Once an unexpected guest landed at home after a three hour journey, and was in a huge hurry to attend a meeting. It was an odd hour, and there wasn't any meal as such readily available. Since there was no time to soak or knead or cook or steam, I opted to prepare this pesarattu with some green gram sprouts I had in the fridge. I first greased the tava and put it on slow fire. By the time I ground the sprouts with spice and salt, the tava was hot enough to spread the batter. The hot and crisp pesarattu was served on the table by the time the athithi freshened up and got ready to go. 

Sprouted green gram dal – 2 cups
Green chillies – 2
Fresh ginger – 1’’ piece
Asafoetida – 1 pinch
Finely chopped onion – 1
Finely chopped fresh coriander- 2 tbsps
Cumin seeds – 1 tsp
Salt – 1 tsp
Cooking oil – 2 tbsps
1. Grind the sprouts with green chillies, ginger and salt into a batter. It need not be too smooth, and a slight coarse texture adds to the taste.
2. Mix in the asafoetida powder, chopped onion and coriander, and cumin seeds.
3. Grease the tava (pan) and heat it.
4. Pour one ladleful of the batter and spread it into a fairly thick circle.
5. Dribble oil all round and cook in moderate heat until crisp.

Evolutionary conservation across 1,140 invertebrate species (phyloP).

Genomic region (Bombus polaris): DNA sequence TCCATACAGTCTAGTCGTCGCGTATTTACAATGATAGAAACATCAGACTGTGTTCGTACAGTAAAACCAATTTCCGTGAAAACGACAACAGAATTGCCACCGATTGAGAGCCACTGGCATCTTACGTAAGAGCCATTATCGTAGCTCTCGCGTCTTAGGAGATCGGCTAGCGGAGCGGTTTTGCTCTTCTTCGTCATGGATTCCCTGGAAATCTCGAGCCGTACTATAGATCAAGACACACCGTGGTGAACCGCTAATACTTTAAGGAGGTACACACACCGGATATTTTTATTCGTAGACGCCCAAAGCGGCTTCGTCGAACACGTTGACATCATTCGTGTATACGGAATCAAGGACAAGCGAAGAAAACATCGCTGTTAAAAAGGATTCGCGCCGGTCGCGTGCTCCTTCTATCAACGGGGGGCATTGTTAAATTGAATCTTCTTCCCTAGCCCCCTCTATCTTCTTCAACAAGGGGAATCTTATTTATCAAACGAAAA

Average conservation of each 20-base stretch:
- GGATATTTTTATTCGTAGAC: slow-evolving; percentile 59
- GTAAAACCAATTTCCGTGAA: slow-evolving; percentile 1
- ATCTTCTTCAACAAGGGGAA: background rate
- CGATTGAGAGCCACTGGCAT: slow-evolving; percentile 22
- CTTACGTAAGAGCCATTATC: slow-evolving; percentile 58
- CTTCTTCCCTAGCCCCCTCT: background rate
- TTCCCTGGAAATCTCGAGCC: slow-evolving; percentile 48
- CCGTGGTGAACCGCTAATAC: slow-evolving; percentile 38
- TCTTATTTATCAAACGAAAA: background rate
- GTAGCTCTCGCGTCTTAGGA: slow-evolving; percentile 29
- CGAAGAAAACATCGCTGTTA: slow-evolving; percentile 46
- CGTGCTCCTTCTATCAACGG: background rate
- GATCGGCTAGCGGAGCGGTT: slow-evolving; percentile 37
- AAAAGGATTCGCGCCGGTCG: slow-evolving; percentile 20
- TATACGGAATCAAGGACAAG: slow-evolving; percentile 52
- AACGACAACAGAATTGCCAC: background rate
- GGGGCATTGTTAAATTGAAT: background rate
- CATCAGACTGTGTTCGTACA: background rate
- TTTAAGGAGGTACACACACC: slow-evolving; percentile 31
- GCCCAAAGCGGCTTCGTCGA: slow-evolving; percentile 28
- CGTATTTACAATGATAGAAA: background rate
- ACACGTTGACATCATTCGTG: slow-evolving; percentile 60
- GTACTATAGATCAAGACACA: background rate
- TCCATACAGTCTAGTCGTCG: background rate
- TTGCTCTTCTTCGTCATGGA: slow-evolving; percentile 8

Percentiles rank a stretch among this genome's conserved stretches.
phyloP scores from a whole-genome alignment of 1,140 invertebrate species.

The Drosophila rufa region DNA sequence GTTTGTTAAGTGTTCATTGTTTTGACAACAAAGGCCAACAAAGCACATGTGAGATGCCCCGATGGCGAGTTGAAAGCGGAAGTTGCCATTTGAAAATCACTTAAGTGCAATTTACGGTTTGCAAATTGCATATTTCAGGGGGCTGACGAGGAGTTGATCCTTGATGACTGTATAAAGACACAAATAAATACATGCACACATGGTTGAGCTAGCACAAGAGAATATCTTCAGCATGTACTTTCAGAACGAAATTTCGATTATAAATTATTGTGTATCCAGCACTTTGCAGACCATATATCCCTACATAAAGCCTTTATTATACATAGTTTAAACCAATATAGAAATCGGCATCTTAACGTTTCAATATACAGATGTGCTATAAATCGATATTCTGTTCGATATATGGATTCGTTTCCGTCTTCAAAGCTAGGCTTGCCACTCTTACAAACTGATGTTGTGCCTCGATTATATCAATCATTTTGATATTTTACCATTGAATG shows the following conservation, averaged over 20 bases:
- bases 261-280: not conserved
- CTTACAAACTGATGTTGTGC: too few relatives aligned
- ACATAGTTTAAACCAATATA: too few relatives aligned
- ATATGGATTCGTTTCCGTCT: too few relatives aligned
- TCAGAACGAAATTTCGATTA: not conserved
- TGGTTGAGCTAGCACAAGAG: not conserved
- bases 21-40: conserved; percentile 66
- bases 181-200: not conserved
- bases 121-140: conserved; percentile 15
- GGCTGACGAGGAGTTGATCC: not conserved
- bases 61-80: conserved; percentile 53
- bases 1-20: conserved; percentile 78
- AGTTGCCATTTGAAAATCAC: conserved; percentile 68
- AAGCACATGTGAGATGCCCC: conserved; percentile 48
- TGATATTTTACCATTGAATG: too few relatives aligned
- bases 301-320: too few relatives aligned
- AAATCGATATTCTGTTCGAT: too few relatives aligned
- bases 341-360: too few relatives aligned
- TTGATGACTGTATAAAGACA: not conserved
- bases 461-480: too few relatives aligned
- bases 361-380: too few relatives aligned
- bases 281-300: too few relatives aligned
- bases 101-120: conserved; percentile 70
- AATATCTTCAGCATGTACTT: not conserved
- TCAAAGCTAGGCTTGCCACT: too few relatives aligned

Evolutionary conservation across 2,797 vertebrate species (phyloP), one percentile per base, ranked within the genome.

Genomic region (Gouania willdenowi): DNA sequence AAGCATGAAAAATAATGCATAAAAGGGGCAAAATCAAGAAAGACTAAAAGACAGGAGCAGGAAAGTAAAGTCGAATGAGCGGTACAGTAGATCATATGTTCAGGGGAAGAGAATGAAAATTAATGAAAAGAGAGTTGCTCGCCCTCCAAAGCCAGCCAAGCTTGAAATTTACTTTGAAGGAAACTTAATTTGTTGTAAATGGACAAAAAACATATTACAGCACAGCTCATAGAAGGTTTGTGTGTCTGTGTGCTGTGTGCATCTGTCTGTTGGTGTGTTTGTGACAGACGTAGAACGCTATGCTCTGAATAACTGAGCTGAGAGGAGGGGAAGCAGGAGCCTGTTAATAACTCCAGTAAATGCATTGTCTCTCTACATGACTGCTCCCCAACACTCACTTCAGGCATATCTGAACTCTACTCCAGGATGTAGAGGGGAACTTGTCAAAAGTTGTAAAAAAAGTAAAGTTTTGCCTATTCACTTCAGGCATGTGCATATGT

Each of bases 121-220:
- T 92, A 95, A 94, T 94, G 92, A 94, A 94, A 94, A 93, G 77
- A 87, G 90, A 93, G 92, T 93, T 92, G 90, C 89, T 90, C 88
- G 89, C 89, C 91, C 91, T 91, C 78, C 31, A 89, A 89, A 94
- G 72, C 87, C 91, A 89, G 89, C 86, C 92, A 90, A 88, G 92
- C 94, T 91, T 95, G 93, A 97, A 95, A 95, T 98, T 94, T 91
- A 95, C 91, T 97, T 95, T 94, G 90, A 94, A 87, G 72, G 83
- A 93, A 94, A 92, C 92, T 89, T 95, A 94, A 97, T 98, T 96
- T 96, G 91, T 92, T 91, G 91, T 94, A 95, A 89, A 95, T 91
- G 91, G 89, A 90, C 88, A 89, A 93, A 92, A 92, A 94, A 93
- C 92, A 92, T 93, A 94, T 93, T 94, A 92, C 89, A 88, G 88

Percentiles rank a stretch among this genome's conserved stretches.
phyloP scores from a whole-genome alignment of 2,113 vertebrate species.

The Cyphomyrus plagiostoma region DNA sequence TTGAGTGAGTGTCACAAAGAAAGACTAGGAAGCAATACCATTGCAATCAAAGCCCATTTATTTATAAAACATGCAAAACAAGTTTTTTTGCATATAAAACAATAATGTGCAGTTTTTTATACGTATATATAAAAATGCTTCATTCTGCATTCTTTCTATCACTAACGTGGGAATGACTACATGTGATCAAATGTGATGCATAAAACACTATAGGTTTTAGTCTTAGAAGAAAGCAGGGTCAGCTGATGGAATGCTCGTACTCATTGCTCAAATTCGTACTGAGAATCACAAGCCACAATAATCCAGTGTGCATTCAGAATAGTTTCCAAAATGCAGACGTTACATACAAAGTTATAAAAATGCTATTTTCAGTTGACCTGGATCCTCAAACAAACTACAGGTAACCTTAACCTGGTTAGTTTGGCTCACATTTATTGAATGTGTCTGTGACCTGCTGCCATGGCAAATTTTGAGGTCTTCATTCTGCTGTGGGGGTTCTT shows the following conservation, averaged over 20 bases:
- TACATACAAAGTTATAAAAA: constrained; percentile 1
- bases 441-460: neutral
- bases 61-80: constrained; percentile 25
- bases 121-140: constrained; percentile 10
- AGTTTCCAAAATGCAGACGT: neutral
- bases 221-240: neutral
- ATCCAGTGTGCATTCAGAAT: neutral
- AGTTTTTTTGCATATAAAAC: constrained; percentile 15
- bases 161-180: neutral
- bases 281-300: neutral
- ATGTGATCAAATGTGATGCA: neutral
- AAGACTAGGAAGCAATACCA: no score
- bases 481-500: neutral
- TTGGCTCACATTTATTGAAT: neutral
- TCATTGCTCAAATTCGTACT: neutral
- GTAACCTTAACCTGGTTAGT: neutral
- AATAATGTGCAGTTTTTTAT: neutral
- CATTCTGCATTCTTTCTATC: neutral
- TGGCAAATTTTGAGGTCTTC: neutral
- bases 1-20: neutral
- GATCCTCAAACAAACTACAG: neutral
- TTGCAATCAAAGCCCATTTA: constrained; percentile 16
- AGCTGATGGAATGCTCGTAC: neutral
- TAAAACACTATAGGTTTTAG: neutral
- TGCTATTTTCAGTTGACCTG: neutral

6. When it is cooked turn it on to the other side and cook for one more minute.

Serve this with pickle, chutney, sambar, curd or even tomato sauce!

Wednesday, December 17, 2008

Kitchen Treasure Hunt - Event Round Up Part 2

Kitchen Treasure Hunt - Event Round Up Part 2

… and now finally for the round up of posts from Bloggers! Many bloggers have shared multiple treasures in their posts. We have tried to provide a flavour of what you can see at each blog here, rather than list every item on every blog! We strongly recommend that you visit all the blogs so that you don’t miss any treasures! Feel free to mail us, if we missed a major treasure category and we will surely update this post!

The day doesn’t begin without a shot of caffeine! Let’s look at what gadgets some of our bloggers use for their beverages. Anu Venkat and VnV share how to make the perfect filter coffee! Jayasree, Cham and Priya Suresh treasure their filters too. Uma uses an Italian Coffee Maker for her cuppa. Ivy shares her Briki used to make Greek Coffee. Purnima uses a nifty battery operated blender to whisk up delicious hot and cold beverages. Happy Cook opened up her very unusual coffee filter for this event. She was thinking about throwing away this treasure! We hope all of us convinced her otherwise!

Jai and Bee share their beautiful collection of coffee pots and creamers. Tetsubin tea pots from Japan, sake cups, a unique teapot made by their friend at a pottery class, and many more. Divya. M displays her very colourful set of designer teacups. You can find Shama shares tea cups, juice cups and soup bowls here.